Millicent Shelton, who directed the fifth and sixth episodes of “Lessons in Chemistry,” emphasized that the relationship between Elizabeth Zott (Brie Larson) and Walter (Kevin Sussman) is purely platonic, and that they bond over constructive criticism.
Episode 5 introduces Rainn Wilson’s aggressive station owner and manager Phil, who meets his match in Elizabeth’s stubbornness. His hateful views of women don’t stand a chance against Zott’s fight for equality and stress of the importance of women’s work in the kitchen. In certain ways, Phil foils Walter Pine.
Shelton directed her analysis to a particular scene between the TV producer and chemist in the Apple TV+ drama’s fifth episode when they sit and have a heart-to-heart chat.
“One of my favorite scenes in 105 is the scene between Kevin and Brie sitting on the stairs in front of the studio, and for me, that is when the beginning of the friendship happens. Prior to that, the only man that was kind of a friend but not really was Calvin because having an intimate relationship with somebody and friendship is different,” Shelton said. “But, she and Walter really are just friends. And that moment on the stairs where he could sit there, and he could be honest with her and he wasn’t trying to have any type of sexual relationship with her. It was just about how a man and a woman can be friends and can honor and respect each other. for who they are as beings.”
Shelton also emphasized the mutual respect that Walter and Elizabeth have for each other, which is rare for Elizabeth in the show as she experiences all kinds of forms of misogyny and antifeminism in her day-to-day life.
“At first I read the scene and I was like, ‘Okay,’ and then when they started acting, and I was like, ‘Oh, this is, this is an amazing moment’. you see the journey of them from the beginning of the episode when he’s just looking to have somebody make him be successful as a producer,” Shelton said. “And at the end of the episode, he sees her as a human being and a person that he likes and they’re gonna work together. She, who was a person who was always defending herself, and a little prickly, by the end, she realizes that he’s a friend and he’s giving her constructive criticism, not just criticism, which there’s a big difference, because constructive criticism is based on trying to help that person improve themselves, not tear them down. And in the end, she realizes that and that’s why they’re friends.”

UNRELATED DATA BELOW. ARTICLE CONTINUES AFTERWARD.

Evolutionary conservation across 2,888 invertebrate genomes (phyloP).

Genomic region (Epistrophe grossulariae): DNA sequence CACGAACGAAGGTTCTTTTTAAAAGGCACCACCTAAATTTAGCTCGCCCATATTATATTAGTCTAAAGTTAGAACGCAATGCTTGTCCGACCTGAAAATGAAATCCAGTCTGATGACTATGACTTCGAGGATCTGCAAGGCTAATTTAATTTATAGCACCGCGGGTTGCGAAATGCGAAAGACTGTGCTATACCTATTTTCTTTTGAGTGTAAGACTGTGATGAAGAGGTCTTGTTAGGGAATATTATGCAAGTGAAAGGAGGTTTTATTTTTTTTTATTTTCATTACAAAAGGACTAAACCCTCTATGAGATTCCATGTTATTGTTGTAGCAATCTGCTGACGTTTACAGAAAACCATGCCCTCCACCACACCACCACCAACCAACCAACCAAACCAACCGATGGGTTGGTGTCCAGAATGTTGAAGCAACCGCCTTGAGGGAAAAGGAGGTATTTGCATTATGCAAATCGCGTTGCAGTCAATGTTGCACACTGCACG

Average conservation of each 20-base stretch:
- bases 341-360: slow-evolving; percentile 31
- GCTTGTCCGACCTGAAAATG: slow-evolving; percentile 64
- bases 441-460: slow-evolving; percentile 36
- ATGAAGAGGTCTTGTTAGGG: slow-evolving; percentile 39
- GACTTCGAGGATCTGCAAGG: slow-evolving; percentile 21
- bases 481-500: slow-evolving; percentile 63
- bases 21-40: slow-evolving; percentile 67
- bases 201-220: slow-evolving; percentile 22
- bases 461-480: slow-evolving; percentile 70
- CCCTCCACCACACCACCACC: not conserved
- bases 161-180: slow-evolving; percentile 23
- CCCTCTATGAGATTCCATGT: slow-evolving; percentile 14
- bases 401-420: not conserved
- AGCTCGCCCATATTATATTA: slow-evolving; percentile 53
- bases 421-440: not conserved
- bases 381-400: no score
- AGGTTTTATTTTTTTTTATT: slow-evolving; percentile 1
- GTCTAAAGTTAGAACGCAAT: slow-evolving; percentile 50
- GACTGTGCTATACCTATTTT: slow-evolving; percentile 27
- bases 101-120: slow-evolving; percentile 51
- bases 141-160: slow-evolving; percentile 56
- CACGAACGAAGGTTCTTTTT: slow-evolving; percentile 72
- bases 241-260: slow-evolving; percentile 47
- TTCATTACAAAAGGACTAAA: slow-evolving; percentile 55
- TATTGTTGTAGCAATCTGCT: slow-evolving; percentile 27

Showrunner Lee Eisenberg explained the types of men Elizabeth encounters in the show from Phil to Walter to Calvin and more.
“I think it was very important for us to not paint anyone, either gender or orbit, we kind of want to avoid stereotypes as much as possible. And the easiest thing is, ‘Oh, all the men in Elizabeth’s life are bad. That would be the most simplistic version and that’s not at all true. I think that when Calvin and Elizabeth first meet, they don’t meet on good terms. He accuses her of stealing his ribose, which she did, and is pretty unapologetic about it. As the series evolves, we want to have men that are that are allies. We want to have men that are shitheads. We want to have varying degrees of shitheads. And we also want to have men that are passive, that are that that could have done something and don’t,” Eisenberg told TheWrap.
“That was something that was really interesting to us. And then as she gets into supper at six, and you see a relationship with Walter, we never wanted that to feel romantic in any way. We wanted it to feel like a single father and a single mother that are both struggling through their own situations, both at home and at work, are able to lean on each other and really formed kind of this unlikely friendship, which I really hadn’t seen before between two people at a later stage in their life. They’re not teenagers that are swept up in it. They really lean on each other, they become family rather than romantic partners. And that was a relationship that we loved exploring.”
The first five episodes of “Lessons in Chemistry” are now streaming on Apple TV+.
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